Women pass by election placards in Geneva on Monday. The placard in the center reads "Stop the influence from the border." / Anja Niedringhaus, AP
BASEL, Switzerland - European leaders assailed the Swiss people Monday for voting in favor of a referendum measure that would limit the numbers of immigrants who could move to Switzerland.
"We're going to review our relationship with Switzerland," French Foreign Minister Laurent Fabius told RTL radio.
German Finance Minister Wolfgang Schaeuble told German broadcaster ARD, "It will cause a lot of trouble for Switzerland."
The Swiss on Sunday approved cuts to immigration quotas applicable to their fellow Europeans in a measure known as "Stop Mass Immigration." The measure passed with 50.3% of the vote, and its requires employers to make Swiss nationals a priority during the hiring process.
The leaders of the Swiss People's Party (SVP), which led the initiative, said the majority of Switzerland said clearly that immigration has gone too far.
"The Swiss people said clearly, Switzerland is ours," Christoph Blocher, vice president of the party, told Swiss broadcaster SRF.
The SVP argued that the infrastructure of the country was overburdened and the price of housing was going up because of foreigners. Nearly one-quarter of Switzerland's 8 million people are foreigners, according to the government.
Analysts say that includes the 5-10% of the population who are Swiss-born but not granted passports. The cities where most foreigners live - such as Basel, Geneva, Zurich - voted against the initiative.
Switzerland isn't a member of the European Union but it has close ties to the 28-nation bloc. Switzerland allows most of the EU's 500 million citizens to live and work in the country and Swiss citizens can do the same in the European Union nations.
Because of the referendum approval, the Swiss government will have to renegotiate its treaty with the EU though the measure was not specific on what kind of limits must be imposed on immigration.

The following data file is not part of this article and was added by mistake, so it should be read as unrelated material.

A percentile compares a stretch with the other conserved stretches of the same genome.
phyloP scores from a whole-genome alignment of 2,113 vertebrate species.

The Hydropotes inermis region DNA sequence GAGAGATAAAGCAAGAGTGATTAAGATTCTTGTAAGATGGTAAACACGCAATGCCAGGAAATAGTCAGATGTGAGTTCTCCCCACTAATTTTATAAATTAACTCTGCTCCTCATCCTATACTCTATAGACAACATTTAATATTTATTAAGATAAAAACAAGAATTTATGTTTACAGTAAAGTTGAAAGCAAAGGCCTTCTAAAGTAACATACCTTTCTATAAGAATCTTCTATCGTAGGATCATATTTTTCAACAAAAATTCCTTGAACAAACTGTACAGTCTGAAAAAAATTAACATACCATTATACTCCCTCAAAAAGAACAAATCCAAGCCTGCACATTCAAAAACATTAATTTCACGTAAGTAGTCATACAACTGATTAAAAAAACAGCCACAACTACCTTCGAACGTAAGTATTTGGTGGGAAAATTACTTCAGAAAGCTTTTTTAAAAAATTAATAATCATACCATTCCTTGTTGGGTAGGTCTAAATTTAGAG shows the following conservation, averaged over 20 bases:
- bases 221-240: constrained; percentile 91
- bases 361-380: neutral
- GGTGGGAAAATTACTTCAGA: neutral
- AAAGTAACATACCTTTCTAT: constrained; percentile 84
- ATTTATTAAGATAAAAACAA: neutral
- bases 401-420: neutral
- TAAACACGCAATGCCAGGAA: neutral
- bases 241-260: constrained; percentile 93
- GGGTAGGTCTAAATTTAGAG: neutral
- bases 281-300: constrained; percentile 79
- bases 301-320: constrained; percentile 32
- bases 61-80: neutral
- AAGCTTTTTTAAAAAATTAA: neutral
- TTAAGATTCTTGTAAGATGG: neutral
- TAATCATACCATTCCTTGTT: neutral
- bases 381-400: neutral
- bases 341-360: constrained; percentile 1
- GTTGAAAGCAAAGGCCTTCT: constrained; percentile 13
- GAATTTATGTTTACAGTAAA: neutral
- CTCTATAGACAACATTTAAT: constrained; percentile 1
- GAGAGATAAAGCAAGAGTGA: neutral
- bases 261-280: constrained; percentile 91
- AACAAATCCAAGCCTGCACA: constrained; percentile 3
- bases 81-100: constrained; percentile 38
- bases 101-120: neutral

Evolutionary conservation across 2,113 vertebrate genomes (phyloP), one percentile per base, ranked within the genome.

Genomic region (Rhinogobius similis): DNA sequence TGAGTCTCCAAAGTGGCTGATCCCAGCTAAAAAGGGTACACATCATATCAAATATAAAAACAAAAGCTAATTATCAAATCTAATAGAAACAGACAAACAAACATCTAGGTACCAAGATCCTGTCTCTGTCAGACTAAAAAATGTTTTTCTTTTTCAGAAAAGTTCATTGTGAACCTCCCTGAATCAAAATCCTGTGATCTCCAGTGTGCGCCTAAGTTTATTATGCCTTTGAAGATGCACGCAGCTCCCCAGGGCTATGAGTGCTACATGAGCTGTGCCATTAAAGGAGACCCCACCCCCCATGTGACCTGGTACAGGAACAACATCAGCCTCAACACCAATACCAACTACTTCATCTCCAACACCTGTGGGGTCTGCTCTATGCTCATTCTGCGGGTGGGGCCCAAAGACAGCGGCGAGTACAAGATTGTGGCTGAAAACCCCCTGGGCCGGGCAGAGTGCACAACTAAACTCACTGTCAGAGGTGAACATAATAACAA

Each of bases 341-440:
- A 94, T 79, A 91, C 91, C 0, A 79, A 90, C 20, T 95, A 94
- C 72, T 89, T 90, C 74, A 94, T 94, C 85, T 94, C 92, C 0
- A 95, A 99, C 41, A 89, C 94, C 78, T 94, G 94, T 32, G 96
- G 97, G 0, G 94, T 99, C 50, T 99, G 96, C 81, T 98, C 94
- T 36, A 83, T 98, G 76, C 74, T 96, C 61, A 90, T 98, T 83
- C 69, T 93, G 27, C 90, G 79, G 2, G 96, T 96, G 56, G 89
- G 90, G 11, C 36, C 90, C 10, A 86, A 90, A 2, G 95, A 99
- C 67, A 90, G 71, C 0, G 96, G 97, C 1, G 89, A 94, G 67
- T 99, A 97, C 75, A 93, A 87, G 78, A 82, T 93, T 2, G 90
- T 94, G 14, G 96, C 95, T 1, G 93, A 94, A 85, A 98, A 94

Two years ago Switzerland introduced quotas for immigrants from eight central and eastern European nations.
The consequences of the vote "will occupy us for years," Res Strehle, editor in chief of Zurich newspaper Tages Anzeiger told the Local.ch, a Swiss news site.
"More serious than the unclear future relationship with the EU is the sign of xenophobia which Switzerland has sent out to the world," Strehle said.
The European Union is Switzerland's biggest trading partner and a large supplier of its labor.
Swiss business groups such as the Swiss Bankers Association warned that restricting immigration would hurt the economy. Switzerland's export-oriented economy not only needs open borders for trade but also to supply the labor needs of its large companies, they added.
"That really shows that there was shortage of this kind of workers. The fact that we were able to obtain these workers from the EU was a very important factor to sustain our economic situation," said Yves Flueckiger, professor of labor economics at the University of Geneva.
"We very much need foreign workers and it will be very difficult to reach the current economic situation without the foreign population," Flueckiger said.
In the last 10 years, immigration in Switzerland has mainly been made of highly qualified workers, he said.
Switzerland exports technology, watches, chocolate, pharmaceuticals, cheese and weaponry, and is a major player in international banking. EU critics of the referendum said Switzerland could not function without outside help.
"The four fundamental freedoms â?? free movement of people, goods, capital and services â?? are not separable," EU commissioner Viviane Reding told the Financial Times newspaper in London. "The single market is not a Swiss cheese. You cannot have a single market with holes in it."
Fabius said the Swiss may invite retaliation over the move.
"It's bad news both for Europe and for the Swiss â?? Switzerland will be penalized if it moves further away from (Europe)," Fabius said.
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